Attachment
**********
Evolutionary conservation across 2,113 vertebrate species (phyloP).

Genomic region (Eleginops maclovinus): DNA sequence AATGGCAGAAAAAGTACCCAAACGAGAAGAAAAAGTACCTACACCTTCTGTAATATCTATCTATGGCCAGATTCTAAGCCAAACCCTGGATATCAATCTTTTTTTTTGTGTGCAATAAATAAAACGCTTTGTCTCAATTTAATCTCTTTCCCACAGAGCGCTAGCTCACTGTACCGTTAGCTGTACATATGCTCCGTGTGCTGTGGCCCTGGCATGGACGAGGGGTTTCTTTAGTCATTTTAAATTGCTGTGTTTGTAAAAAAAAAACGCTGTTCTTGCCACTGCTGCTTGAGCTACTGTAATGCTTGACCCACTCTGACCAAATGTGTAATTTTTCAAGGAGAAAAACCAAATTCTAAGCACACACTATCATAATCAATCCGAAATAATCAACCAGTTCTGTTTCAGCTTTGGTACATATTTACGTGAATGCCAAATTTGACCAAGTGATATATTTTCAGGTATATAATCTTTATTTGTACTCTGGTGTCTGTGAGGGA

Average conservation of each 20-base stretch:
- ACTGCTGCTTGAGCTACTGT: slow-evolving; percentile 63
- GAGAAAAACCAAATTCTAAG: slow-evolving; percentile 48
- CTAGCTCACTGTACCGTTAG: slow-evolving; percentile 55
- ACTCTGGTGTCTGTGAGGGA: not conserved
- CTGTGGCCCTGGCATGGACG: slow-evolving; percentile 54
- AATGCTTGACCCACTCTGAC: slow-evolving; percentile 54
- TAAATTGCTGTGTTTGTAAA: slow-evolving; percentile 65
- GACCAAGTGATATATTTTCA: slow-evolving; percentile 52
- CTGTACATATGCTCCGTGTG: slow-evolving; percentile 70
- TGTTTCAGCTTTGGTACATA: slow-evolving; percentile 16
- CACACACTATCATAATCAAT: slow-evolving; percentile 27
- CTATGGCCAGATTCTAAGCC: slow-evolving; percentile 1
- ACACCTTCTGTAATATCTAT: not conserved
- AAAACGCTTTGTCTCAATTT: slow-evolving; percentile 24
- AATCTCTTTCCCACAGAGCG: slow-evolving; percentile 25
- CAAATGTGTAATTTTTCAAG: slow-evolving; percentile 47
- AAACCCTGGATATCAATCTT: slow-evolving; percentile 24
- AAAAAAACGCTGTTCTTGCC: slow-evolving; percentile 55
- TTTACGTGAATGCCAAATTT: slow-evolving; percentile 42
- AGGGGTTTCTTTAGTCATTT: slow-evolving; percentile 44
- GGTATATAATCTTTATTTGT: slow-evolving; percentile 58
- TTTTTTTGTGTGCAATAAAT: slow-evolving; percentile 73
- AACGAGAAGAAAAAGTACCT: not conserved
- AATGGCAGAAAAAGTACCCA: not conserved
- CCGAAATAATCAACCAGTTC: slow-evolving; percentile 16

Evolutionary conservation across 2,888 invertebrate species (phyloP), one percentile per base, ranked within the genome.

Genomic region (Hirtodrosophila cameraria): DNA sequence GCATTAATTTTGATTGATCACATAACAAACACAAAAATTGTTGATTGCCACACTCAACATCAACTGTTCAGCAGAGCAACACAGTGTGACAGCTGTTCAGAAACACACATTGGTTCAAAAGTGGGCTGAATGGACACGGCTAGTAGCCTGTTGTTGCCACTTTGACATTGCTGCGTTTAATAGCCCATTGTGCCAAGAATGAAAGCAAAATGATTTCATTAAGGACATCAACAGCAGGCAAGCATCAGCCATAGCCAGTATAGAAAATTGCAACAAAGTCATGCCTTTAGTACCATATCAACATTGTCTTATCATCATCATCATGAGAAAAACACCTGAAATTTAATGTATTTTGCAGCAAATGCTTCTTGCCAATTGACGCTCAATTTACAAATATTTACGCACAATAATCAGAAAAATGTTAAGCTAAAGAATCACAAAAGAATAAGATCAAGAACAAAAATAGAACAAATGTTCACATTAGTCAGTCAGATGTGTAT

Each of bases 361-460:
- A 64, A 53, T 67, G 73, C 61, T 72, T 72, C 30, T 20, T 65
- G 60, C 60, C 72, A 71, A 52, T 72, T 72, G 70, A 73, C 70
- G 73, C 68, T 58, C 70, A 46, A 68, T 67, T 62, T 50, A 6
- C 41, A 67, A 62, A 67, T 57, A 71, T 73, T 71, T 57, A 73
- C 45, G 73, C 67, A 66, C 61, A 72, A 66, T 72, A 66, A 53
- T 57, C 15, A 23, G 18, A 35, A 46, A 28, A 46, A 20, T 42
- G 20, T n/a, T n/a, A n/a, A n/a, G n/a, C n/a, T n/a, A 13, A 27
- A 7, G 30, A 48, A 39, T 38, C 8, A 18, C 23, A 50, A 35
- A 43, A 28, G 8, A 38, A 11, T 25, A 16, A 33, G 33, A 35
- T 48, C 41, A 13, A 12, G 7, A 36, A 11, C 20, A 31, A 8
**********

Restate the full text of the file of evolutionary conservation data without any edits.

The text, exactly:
Evolutionary conservation across 2,113 vertebrate species (phyloP).

Genomic region (Eleginops maclovinus): DNA sequence AATGGCAGAAAAAGTACCCAAACGAGAAGAAAAAGTACCTACACCTTCTGTAATATCTATCTATGGCCAGATTCTAAGCCAAACCCTGGATATCAATCTTTTTTTTTGTGTGCAATAAATAAAACGCTTTGTCTCAATTTAATCTCTTTCCCACAGAGCGCTAGCTCACTGTACCGTTAGCTGTACATATGCTCCGTGTGCTGTGGCCCTGGCATGGACGAGGGGTTTCTTTAGTCATTTTAAATTGCTGTGTTTGTAAAAAAAAAACGCTGTTCTTGCCACTGCTGCTTGAGCTACTGTAATGCTTGACCCACTCTGACCAAATGTGTAATTTTTCAAGGAGAAAAACCAAATTCTAAGCACACACTATCATAATCAATCCGAAATAATCAACCAGTTCTGTTTCAGCTTTGGTACATATTTACGTGAATGCCAAATTTGACCAAGTGATATATTTTCAGGTATATAATCTTTATTTGTACTCTGGTGTCTGTGAGGGA

Average conservation of each 20-base stretch:
- ACTGCTGCTTGAGCTACTGT: slow-evolving; percentile 63
- GAGAAAAACCAAATTCTAAG: slow-evolving; percentile 48
- CTAGCTCACTGTACCGTTAG: slow-evolving; percentile 55
- ACTCTGGTGTCTGTGAGGGA: not conserved
- CTGTGGCCCTGGCATGGACG: slow-evolving; percentile 54
- AATGCTTGACCCACTCTGAC: slow-evolving; percentile 54
- TAAATTGCTGTGTTTGTAAA: slow-evolving; percentile 65
- GACCAAGTGATATATTTTCA: slow-evolving; percentile 52
- CTGTACATATGCTCCGTGTG: slow-evolving; percentile 70
- TGTTTCAGCTTTGGTACATA: slow-evolving; percentile 16
- CACACACTATCATAATCAAT: slow-evolving; percentile 27
- CTATGGCCAGATTCTAAGCC: slow-evolving; percentile 1
- ACACCTTCTGTAATATCTAT: not conserved
- AAAACGCTTTGTCTCAATTT: slow-evolving; percentile 24
- AATCTCTTTCCCACAGAGCG: slow-evolving; percentile 25
- CAAATGTGTAATTTTTCAAG: slow-evolving; percentile 47
- AAACCCTGGATATCAATCTT: slow-evolving; percentile 24
- AAAAAAACGCTGTTCTTGCC: slow-evolving; percentile 55
- TTTACGTGAATGCCAAATTT: slow-evolving; percentile 42
- AGGGGTTTCTTTAGTCATTT: slow-evolving; percentile 44
- GGTATATAATCTTTATTTGT: slow-evolving; percentile 58
- TTTTTTTGTGTGCAATAAAT: slow-evolving; percentile 73
- AACGAGAAGAAAAAGTACCT: not conserved
- AATGGCAGAAAAAGTACCCA: not conserved
- CCGAAATAATCAACCAGTTC: slow-evolving; percentile 16

Evolutionary conservation across 2,888 invertebrate species (phyloP), one percentile per base, ranked within the genome.

Genomic region (Hirtodrosophila cameraria): DNA sequence GCATTAATTTTGATTGATCACATAACAAACACAAAAATTGTTGATTGCCACACTCAACATCAACTGTTCAGCAGAGCAACACAGTGTGACAGCTGTTCAGAAACACACATTGGTTCAAAAGTGGGCTGAATGGACACGGCTAGTAGCCTGTTGTTGCCACTTTGACATTGCTGCGTTTAATAGCCCATTGTGCCAAGAATGAAAGCAAAATGATTTCATTAAGGACATCAACAGCAGGCAAGCATCAGCCATAGCCAGTATAGAAAATTGCAACAAAGTCATGCCTTTAGTACCATATCAACATTGTCTTATCATCATCATCATGAGAAAAACACCTGAAATTTAATGTATTTTGCAGCAAATGCTTCTTGCCAATTGACGCTCAATTTACAAATATTTACGCACAATAATCAGAAAAATGTTAAGCTAAAGAATCACAAAAGAATAAGATCAAGAACAAAAATAGAACAAATGTTCACATTAGTCAGTCAGATGTGTAT

Each of bases 361-460:
- A 64, A 53, T 67, G 73, C 61, T 72, T 72, C 30, T 20, T 65
- G 60, C 60, C 72, A 71, A 52, T 72, T 72, G 70, A 73, C 70
- G 73, C 68, T 58, C 70, A 46, A 68, T 67, T 62, T 50, A 6
- C 41, A 67, A 62, A 67, T 57, A 71, T 73, T 71, T 57, A 73
- C 45, G 73, C 67, A 66, C 61, A 72, A 66, T 72, A 66, A 53
- T 57, C 15, A 23, G 18, A 35, A 46, A 28, A 46, A 20, T 42
- G 20, T n/a, T n/a, A n/a, A n/a, G n/a, C n/a, T n/a, A 13, A 27
- A 7, G 30, A 48, A 39, T 38, C 8, A 18, C 23, A 50, A 35
- A 43, A 28, G 8, A 38, A 11, T 25, A 16, A 33, G 33, A 35
- T 48, C 41, A 13, A 12, G 7, A 36, A 11, C 20, A 31, A 8